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Old 07-13-2018, 12:29 PM   #1
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Recurring water leak

Help! The water line to our refrigerator ice maker is just a half inch garden hose that runs almost the full length of our 5er inside the frame. It split a few weeks ago so I used a barbed brass double male with clamps to splice it back together after cutting out the bad section. Unfortunately all I had were some cheap hose clamps and they loosened up and it started leaking again so I bought some better quality clamps and put those on and tightened as tight as I could get them . Three days later it started leaking again so I checked the clamps and got about one more turn on each. That stopped the leak for now but I don't have a lot of confidence that they will hold. Does anybody have a better solution for repairing garden hose? I might add that all of this has happened while being stationary at a seasonal site. And before anybody has to ask, yes I do have a pressure regulator on the city water connection.
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Old 07-13-2018, 02:19 PM   #2
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Crimp bands would be your best bet, but I'm sure that you don't want to go to the expense of buying the bands and a crimper, so what I'd do is double clamp the ends orienting the clamps 180 apart.
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Old 07-13-2018, 02:40 PM   #3
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Yup, should have thought of the two clamp thing. I used to do that on my sap tubing. I guess I'll make another trip to the hardware store. I should have gotten a couple spares anyway.


Thanks Rambler!
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Old 07-13-2018, 02:47 PM   #4
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Originally Posted by 10Ranger View Post
Help! The water line to our refrigerator ice maker is just a half inch garden hose that runs almost the full length of our 5er inside the frame. It split a few weeks ago so I used a barbed brass double male with clamps to splice it back together after cutting out the bad section. Unfortunately all I had were some cheap hose clamps and they loosened up and it started leaking again so I bought some better quality clamps and put those on and tightened as tight as I could get them . Three days later it started leaking again so I checked the clamps and got about one more turn on each. That stopped the leak for now but I don't have a lot of confidence that they will hold. Does anybody have a better solution for repairing garden hose? I might add that all of this has happened while being stationary at a seasonal site. And before anybody has to ask, yes I do have a pressure regulator on the city water connection.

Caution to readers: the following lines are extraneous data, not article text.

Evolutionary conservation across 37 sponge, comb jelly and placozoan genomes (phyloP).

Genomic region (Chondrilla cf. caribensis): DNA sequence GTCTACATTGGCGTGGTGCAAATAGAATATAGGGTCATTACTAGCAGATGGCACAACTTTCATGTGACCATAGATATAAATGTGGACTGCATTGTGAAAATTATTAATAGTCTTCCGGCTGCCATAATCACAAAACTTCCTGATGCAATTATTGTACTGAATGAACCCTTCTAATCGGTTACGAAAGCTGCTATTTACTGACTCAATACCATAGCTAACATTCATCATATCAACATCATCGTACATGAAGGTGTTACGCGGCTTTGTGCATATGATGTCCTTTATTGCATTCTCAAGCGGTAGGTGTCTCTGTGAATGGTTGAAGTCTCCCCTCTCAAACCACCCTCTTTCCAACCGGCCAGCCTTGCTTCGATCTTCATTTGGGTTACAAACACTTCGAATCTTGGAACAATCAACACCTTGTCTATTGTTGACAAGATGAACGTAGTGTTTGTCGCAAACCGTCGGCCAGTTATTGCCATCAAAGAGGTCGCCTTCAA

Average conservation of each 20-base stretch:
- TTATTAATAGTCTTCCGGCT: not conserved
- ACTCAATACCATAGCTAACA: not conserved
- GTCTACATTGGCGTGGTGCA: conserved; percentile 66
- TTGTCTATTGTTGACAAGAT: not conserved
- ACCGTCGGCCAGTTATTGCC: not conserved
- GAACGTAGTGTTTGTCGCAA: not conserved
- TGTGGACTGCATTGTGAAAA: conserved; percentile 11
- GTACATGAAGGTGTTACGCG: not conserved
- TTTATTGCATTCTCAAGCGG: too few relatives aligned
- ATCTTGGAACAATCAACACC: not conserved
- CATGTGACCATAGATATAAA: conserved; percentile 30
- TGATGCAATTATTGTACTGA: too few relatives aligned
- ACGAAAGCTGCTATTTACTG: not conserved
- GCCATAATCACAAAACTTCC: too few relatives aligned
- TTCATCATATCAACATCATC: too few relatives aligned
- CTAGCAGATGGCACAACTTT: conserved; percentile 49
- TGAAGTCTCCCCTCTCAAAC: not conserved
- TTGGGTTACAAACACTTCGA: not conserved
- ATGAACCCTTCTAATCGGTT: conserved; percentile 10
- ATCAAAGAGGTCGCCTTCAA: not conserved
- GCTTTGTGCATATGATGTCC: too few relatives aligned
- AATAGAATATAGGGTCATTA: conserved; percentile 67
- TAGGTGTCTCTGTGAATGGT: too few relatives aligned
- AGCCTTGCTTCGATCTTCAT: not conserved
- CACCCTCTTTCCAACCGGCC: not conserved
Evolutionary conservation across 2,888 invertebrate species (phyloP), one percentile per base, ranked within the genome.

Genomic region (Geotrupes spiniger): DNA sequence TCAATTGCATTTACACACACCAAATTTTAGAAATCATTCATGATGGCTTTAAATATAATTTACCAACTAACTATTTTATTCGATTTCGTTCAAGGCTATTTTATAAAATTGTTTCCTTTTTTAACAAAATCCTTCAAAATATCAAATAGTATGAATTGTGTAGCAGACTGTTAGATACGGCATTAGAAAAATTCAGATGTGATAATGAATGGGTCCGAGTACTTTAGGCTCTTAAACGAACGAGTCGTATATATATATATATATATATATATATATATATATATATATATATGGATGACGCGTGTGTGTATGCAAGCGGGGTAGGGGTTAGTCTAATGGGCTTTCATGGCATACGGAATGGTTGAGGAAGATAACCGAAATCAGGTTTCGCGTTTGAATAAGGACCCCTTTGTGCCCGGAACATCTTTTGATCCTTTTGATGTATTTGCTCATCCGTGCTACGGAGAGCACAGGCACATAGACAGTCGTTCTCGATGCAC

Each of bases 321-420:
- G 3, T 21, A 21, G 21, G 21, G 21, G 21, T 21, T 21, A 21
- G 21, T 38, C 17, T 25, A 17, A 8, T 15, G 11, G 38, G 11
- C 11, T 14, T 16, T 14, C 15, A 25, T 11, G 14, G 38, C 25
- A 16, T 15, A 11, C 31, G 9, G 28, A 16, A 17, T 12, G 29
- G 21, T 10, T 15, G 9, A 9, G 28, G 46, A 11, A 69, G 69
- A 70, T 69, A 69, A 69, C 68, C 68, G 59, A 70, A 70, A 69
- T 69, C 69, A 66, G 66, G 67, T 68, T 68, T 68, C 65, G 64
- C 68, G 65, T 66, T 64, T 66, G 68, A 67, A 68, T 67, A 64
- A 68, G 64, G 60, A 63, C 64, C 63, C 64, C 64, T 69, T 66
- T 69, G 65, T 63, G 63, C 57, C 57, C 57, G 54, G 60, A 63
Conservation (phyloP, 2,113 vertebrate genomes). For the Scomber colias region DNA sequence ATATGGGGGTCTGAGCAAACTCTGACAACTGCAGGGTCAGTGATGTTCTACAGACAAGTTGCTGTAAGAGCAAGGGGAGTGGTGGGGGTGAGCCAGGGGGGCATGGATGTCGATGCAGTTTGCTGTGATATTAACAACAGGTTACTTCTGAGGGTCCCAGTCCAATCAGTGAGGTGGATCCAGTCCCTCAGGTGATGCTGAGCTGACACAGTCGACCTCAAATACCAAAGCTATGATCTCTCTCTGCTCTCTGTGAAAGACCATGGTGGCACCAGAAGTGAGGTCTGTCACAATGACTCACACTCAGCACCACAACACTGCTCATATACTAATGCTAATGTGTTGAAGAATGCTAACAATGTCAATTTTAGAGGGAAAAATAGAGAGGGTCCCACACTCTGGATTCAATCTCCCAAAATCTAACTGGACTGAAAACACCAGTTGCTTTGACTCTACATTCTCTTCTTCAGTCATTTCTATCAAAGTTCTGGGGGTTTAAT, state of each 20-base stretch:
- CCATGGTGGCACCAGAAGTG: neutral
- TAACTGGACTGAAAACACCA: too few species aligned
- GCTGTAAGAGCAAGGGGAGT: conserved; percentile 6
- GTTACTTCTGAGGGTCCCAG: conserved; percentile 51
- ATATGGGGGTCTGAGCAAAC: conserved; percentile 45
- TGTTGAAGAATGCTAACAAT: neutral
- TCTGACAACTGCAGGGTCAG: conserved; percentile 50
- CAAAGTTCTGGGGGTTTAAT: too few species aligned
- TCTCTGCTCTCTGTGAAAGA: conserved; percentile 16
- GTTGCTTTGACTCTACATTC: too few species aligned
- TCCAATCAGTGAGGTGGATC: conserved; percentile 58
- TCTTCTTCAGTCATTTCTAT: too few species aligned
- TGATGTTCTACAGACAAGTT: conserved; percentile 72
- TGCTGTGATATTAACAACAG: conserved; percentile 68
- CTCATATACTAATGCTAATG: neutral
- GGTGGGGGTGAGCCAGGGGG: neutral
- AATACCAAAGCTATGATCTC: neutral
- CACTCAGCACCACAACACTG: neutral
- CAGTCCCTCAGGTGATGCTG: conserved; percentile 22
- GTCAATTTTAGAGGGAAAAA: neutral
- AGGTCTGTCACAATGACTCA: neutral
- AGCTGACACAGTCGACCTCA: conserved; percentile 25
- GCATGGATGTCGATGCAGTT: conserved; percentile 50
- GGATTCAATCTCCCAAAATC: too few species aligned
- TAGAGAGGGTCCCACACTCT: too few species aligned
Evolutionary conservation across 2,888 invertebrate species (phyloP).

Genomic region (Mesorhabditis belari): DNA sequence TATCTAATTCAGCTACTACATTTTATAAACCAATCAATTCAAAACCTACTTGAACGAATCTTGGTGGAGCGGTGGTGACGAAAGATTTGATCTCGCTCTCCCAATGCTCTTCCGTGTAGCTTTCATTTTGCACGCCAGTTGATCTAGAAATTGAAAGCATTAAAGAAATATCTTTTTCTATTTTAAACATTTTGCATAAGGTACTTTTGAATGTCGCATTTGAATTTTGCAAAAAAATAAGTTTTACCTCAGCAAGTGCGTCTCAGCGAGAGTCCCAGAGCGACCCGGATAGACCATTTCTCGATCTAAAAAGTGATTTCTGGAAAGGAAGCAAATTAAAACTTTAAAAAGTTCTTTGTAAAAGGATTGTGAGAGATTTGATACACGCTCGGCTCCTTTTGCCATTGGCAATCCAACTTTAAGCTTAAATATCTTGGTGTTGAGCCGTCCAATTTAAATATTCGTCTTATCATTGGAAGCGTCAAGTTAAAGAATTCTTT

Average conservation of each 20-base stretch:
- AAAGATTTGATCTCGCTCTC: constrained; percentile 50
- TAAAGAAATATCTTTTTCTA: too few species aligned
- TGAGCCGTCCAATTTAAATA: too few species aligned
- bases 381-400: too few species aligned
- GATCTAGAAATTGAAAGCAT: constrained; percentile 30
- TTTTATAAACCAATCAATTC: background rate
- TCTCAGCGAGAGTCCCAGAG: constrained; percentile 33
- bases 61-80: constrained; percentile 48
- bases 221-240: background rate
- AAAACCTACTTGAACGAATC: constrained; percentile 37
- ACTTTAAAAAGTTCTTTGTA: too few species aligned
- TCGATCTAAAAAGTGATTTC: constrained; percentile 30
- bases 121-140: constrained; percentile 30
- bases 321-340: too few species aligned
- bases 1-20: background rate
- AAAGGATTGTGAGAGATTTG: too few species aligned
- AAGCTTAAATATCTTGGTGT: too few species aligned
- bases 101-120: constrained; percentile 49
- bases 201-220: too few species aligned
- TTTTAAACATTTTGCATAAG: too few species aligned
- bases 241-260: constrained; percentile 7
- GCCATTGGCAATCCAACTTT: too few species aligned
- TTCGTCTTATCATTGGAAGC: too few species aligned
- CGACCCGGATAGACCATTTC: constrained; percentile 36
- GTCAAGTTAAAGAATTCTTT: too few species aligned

Are you sure that it is not pex? Maybe you need pex clamps.
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Old 07-13-2018, 02:54 PM   #5
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No it's not pex. for some reason that one line is just regular garden hose. Most of the rest of the plumbing is pex though. I think is because they ran it from the front all of the way to the back of the trailer between the frame and then half way back to the kitchen slide out. I think this is going to be an on going battle as it seems there is lots of opportunity for it to get pinched.
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Old 09-02-2018, 12:19 PM   #6
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Originally Posted by 10Ranger View Post
No it's not pex. for some reason that one line is just regular garden hose. Most of the rest of the plumbing is pex though. I think is because they ran it from the front all of the way to the back of the trailer between the frame and then half way back to the kitchen slide out. I think this is going to be an on going battle as it seems there is lots of opportunity for it to get pinched.
It's not garden hose. It's actually high pressure water line equal to pex tubing, just more flexable. It's for drinking water. It's very common in most rvs. If you have a split in one area, you may be chasing the leak all the way to the source, one section at a time.

Look up flexible rv water line on Amazon or Camping World for proper, safe hose. Garden hose has chemical properties that are not good for you. BTW, I'm not a chemist, just an informed person.

You can get pex crimp clamps and an inexpensive crimper from Amazon. Its a tool that all rv owners will need eventually. The clamps and crimper will work on both pex and flex hose.

Shark Bite fittings with barb adapters from Home Depot, Lowes or Ace also will help with a repair.

All of these fittings and tools will cost less than an hour of labor at your local rv shop, and then you'll have the stuff for the next leak or to help your neighbor out with his leak.
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Old 09-02-2018, 12:23 PM   #7
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I have double clamped lots of loose fittings over the years, and they unusually loosen up. PEX crimps are less likely to loosen.
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